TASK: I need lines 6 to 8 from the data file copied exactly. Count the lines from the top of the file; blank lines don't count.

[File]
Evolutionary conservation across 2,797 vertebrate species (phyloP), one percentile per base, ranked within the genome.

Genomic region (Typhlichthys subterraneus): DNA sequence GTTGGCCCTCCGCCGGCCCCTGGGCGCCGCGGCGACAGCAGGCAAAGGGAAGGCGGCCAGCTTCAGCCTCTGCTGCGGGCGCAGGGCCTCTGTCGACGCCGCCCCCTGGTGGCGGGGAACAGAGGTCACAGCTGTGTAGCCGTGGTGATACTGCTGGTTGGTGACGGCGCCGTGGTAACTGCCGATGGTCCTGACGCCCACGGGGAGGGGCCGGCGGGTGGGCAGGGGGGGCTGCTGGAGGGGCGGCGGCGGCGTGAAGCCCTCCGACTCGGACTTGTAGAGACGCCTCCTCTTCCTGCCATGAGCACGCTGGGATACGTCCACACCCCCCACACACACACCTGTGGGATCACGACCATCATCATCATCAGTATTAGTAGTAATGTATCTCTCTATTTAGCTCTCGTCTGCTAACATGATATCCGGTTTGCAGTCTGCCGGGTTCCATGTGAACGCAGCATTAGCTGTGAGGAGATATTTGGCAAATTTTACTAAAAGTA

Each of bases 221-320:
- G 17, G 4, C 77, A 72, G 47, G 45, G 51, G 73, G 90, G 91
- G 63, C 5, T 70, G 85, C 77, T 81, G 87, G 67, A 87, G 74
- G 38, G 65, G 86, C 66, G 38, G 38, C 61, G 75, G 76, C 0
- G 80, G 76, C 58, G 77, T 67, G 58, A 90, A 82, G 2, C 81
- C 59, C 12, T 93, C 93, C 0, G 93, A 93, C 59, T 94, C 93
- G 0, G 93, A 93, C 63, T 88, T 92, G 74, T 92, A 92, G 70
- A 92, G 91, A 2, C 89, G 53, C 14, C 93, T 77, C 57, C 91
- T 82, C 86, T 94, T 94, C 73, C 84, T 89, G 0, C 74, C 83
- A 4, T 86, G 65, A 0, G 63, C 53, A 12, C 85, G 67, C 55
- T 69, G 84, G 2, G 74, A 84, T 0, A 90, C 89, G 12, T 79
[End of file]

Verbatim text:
- G 38, G 65, G 86, C 66, G 38, G 38, C 61, G 75, G 76, C 0
- G 80, G 76, C 58, G 77, T 67, G 58, A 90, A 82, G 2, C 81
- C 59, C 12, T 93, C 93, C 0, G 93, A 93, C 59, T 94, C 93